Jul 15, 2022 - Food and Drink

How a new Minnesota State Fair food is made

Illustration of stripes and dots forming a dollar bill shape, with a corndog in the middle.
Illustration: Brendan Lynch/Axios

Many of the 38 new food items at the State Fair this year weren't just dreamed up overnight: they're months or even years in the making.

The big picture: Creating a concoction for the state’s biggest event of the year is a lengthy process, but getting on the Minnesota State Fair’s new foods list is some of the best exposure a vendor can get.

  • “Every year, you roll the dice. You never know how people will react, but when you win, it’s worth it,” Blue Moon Dine-In Theater owner Mike Olson told Axios.

Zoom in: Olson's new chili dog sliders with accompanying prickly-pear slushies, inspired by a trip to New Mexico, are the result of months of tinkering and hundreds of taste tests.

What they do: With limited kitchen space and enormous demand, pre-making items or ingredients is almost always required, no matter the vendor.

  • While most of their returning foods are made on-site, restaurants like Hot Indian make their new Indian-style ice cream Kulfi in advance, chef Janene Holig told Axios.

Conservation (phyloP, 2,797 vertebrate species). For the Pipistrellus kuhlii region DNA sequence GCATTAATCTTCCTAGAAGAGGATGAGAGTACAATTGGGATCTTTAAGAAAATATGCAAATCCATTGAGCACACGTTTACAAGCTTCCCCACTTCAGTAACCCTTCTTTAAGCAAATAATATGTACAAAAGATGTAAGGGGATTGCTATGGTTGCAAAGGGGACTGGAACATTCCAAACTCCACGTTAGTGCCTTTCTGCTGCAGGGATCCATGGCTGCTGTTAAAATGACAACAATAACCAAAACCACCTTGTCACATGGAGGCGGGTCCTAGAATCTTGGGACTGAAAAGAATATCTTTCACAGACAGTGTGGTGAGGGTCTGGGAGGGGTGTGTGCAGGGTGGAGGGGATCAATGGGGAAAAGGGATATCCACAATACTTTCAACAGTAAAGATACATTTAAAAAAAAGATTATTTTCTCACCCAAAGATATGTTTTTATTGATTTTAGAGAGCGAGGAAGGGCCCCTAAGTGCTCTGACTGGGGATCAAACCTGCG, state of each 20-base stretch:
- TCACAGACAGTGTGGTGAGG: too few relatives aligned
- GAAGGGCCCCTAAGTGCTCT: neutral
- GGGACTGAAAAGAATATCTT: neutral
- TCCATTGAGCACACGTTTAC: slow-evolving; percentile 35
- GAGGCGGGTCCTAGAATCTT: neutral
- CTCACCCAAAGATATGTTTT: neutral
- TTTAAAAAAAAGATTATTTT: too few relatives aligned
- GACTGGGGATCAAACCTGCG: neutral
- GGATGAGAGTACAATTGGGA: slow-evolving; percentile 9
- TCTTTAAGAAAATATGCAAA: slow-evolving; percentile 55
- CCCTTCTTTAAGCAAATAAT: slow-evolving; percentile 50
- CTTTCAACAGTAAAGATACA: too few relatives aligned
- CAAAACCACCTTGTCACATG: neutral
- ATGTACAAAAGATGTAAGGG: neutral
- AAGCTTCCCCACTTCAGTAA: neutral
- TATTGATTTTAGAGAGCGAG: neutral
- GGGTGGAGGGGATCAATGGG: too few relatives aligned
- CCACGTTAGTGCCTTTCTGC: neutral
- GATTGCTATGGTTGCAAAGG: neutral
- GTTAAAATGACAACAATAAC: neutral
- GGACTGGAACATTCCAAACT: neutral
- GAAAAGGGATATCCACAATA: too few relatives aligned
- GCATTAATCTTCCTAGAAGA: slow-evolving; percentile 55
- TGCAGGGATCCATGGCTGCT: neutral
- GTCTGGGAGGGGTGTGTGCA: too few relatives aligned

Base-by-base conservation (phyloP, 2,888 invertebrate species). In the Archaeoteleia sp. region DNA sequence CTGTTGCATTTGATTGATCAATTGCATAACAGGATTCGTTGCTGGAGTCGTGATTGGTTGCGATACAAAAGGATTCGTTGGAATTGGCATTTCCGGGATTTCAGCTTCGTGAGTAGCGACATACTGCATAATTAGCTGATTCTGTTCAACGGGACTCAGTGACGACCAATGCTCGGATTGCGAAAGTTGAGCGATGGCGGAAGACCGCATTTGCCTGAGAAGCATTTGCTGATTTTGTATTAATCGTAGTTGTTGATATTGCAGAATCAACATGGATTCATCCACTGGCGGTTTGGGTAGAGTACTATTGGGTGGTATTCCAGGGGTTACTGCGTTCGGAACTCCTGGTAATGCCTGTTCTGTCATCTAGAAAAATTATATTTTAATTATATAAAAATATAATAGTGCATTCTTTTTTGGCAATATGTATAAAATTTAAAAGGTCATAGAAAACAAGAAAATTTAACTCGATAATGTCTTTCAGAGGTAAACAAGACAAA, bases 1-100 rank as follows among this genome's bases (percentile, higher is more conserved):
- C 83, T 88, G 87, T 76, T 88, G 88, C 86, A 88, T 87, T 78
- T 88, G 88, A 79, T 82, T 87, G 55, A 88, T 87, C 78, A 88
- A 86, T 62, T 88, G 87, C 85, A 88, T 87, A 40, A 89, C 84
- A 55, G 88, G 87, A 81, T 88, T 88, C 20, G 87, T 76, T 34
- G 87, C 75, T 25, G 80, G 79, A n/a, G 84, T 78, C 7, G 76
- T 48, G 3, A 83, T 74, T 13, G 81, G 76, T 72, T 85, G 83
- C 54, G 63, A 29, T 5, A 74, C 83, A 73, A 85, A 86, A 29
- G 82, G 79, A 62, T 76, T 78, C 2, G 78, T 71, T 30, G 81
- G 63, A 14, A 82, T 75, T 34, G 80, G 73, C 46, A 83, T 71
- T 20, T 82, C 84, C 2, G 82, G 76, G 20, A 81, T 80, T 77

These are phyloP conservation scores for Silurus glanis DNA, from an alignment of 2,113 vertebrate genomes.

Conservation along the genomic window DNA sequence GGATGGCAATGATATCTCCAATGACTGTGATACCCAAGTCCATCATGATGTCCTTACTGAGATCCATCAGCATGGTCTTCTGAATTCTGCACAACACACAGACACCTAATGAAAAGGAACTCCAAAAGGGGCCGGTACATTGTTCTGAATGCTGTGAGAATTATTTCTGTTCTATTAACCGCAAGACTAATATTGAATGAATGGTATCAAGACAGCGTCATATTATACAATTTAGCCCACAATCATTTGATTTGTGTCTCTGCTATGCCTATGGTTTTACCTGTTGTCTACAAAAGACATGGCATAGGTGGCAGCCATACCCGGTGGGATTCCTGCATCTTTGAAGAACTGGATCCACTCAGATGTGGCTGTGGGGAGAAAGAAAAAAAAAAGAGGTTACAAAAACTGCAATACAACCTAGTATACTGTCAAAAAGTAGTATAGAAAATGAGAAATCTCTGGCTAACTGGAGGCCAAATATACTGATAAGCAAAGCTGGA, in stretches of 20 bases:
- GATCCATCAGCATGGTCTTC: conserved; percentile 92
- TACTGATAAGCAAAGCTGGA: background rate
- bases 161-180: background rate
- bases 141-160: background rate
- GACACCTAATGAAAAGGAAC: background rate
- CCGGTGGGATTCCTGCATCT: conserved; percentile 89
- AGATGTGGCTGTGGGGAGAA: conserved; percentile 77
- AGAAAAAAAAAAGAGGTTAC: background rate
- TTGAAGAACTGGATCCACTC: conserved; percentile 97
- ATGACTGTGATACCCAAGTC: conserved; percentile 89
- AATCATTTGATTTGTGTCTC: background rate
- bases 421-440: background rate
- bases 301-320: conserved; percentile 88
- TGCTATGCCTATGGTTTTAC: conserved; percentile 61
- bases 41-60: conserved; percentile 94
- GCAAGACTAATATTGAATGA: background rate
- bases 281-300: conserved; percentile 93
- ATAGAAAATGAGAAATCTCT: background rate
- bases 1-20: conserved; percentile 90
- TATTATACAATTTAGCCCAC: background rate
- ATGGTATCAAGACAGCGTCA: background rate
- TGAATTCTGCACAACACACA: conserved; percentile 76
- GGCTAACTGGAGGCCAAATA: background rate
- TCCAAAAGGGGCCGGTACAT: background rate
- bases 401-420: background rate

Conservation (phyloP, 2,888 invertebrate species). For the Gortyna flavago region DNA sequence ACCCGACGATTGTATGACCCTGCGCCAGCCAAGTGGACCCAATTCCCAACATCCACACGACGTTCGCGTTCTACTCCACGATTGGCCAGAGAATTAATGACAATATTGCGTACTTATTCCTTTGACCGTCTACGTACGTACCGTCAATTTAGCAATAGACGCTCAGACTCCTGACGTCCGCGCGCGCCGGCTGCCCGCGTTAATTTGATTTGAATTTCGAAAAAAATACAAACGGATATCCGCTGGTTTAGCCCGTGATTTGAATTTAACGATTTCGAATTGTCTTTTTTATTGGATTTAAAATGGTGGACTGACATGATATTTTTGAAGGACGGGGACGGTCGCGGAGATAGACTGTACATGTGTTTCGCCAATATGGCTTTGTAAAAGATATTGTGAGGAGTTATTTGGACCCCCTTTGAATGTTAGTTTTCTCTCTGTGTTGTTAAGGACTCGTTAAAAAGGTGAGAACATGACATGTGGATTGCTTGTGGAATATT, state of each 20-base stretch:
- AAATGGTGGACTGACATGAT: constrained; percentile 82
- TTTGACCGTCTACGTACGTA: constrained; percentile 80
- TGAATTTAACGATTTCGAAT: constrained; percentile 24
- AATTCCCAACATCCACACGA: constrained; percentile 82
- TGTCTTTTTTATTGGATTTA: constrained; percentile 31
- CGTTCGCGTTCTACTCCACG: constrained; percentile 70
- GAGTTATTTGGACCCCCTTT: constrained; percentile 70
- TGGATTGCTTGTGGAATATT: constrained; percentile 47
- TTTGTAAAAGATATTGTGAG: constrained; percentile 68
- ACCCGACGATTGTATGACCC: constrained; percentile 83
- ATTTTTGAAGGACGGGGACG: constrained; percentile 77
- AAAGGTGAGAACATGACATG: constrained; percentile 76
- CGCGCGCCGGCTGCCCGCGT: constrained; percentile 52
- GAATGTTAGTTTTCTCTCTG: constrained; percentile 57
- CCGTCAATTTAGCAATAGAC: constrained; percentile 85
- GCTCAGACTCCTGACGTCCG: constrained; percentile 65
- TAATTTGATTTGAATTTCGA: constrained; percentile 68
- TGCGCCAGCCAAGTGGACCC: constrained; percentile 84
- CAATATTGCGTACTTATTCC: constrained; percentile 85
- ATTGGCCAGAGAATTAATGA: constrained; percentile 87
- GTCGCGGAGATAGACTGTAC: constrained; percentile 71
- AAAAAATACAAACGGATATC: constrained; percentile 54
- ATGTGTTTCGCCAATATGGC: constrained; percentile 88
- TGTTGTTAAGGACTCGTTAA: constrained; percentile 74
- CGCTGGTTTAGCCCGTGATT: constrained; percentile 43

• Quantities are a guessing game, but she’s expecting about 300-500 orders per flavor, per day.
  • Olson, meanwhile, is preparing hundreds of gallons of his red and green chili in advance, gearing up in hopes of selling around 5,000 of each new item.

Yes, but: It’s an expensive ordeal, and some chefs didn’t have months to prepare. Co-owner of first-time vendor Herbivorous Butcher's Kale Walch just got the call notifying him that the vegan brand was accepted last week. He estimated the signage and equipment alone was about $35,000.

  • “It’s intense, but we’ve had a stand at Coachella. After that, I think we can handle anything,” he said.

Where it stands: After 2020's cancellation and low turnout in 2021, it’s hard to know how many people will attend the Great Minnesota Get-Together this summer. But vendors say uncertainty is part of the job.

  • “We think we have two great products, but we’ve been doing it long enough to know there are so many factors that play into the success,” Olson said. “It's all part of the gamble."
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